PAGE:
The court turns now to the evidence before it concerning Ms. Harris's position.[4] First, appointment, promotion, and termination for Ms. Harris's position as constituent services specialist, a job categorized as "Executive Management Assistant I, " were at Mr. Leopold's discretion. (Burdick Aff. 1, ECF No. 52-5.) Second, Mr. Leopold personally conferred with Ms. Harris several times a week. (Harris Dep. 22-24, ECF No. 52-4.) He gave her assignments directly, but also relayed them to her through Mr. Robey or Mr. Leopold's secretary. ( Id. ) Though Mr. Leopold placed a lock on his office in 2007 that prevented others from entering without his permission, he continued to speak with Ms. Harris frequently over the phone. ( Id. ) Ms. Harris therefore appears to have occupied a position relatively high in the chain of command. Third, Ms. Harris's testimony suggests she had a highly intimate working relationship with Mr. Leopold: he consulted her between 15 and 30 times for advice concerning appointments of government officials (Harris Dep. 67, ECF No. 52-3; Harris Dep. 10, ECF No. 52-4); she represented him at community meetings four to six times per week, and gave speeches on his behalf (Harris Dep. 15, 17-18, ECF No. 52-4); and he asked her to speak to constituents on his behalf when those constituents had an issue, and to try to resolve that issue (Harris Dep. 12, ECF No. 52-4). Fourth, Ms. Harris does not appear to have played a major role in Mr. Leopold's policy decisions other than by providing advice on appointments. (Harris Dep. 11, ECF No. 52-4.) Fifth, sections of the County Code provided by the County suggest Ms. Harris's position was created and compensated by the County, rather than through any discretionary budget Mr. Leopold may have had. ( See Burdick Aff., ECF No. 52-5.) Sixth, the full scope of Ms. Harris's duties suggest she was part of Mr. Leopold's personal staff: he hired her, (Harris Dep. 16, ECF No. 52-3), frequently spoke with and met with her, (Harris Dep. 22-24, ECF No. 52-4), gave her assignments, ( id. ), asked her for advice on appointments of government officials, (Harris Dep. 67, ECF No. 52-3; Harris Dep. 10, ECF No. 52-4), and regularly sent her to speak as his representative at community events, (Harris Dep. 15, 17-18, ECF No. 52-4). Seventh, Ms. Harris worked, to varying degrees, on both Mr. Leopold's 2006 and 2010 campaigns. For the 2006 campaign she "stood with a sign on election day, " (Harris Dep. 65, ECF No. 52-3), and for the 2010 campaign she set up an email account for Mr. Leopold, registered the domain for a campaign website, and put up campaign signs in the northern area of the County, (Harris Dep. 8-9, ECF No. 52-4). Finally, though Mr. Leopold sometimes relayed his assignments to Ms. Harris through Mr. Robey or his secretary, (Harris Dep. 22-24, ECF No. 52-4), the frequency and content of Mr. Leopold's communication with Ms. Harris suggest she worked under Mr. Leopold's direction.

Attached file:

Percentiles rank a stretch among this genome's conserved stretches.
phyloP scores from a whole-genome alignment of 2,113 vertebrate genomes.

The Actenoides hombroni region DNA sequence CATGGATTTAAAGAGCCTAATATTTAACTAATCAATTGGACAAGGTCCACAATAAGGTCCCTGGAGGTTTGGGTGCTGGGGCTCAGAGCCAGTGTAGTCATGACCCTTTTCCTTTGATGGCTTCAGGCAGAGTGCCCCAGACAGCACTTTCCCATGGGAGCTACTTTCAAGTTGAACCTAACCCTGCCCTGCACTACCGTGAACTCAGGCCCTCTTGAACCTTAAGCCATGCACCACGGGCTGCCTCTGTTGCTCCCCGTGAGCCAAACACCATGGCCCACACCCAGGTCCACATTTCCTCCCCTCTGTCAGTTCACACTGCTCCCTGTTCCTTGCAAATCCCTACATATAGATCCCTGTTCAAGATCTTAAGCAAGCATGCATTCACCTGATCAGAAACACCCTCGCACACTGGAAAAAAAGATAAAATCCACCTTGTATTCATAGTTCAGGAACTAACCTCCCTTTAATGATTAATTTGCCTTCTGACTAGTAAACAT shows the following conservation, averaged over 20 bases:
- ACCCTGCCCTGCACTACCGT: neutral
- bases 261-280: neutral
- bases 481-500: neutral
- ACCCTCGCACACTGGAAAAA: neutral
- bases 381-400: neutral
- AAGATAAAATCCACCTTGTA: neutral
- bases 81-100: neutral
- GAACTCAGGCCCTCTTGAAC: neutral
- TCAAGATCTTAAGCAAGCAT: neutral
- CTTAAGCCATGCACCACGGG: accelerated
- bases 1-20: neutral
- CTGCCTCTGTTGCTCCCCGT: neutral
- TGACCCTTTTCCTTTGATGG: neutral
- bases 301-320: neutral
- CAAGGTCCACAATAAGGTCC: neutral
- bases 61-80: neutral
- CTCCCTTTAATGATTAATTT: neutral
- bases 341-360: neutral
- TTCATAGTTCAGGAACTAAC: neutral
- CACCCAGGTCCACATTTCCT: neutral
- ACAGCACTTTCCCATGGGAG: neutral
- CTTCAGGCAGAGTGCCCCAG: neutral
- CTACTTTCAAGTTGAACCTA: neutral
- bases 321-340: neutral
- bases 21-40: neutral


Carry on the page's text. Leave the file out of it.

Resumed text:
Bearing in mind the central issue of whether Ms. Harris "worked in an intimate and sensitive position of trust, close to" Mr. Leopold, Cromer, 88 F.3d at 1323, the court concludes, after weighing the above factors, that her personal selection by Mr. Leopold, involvement with Mr. Leopold's campaigns, frequent contact with Mr. Leopold, frequent appearances at public events at which she represented Mr. Leopold, and consultation on appointments establish as a matter of law that Ms. Harris was part of Mr. Leopold's personal staff. A Title VII remedy is thus unavailable in this case.[5] Accordingly, the court will grant the County's motion for summary judgment.[6]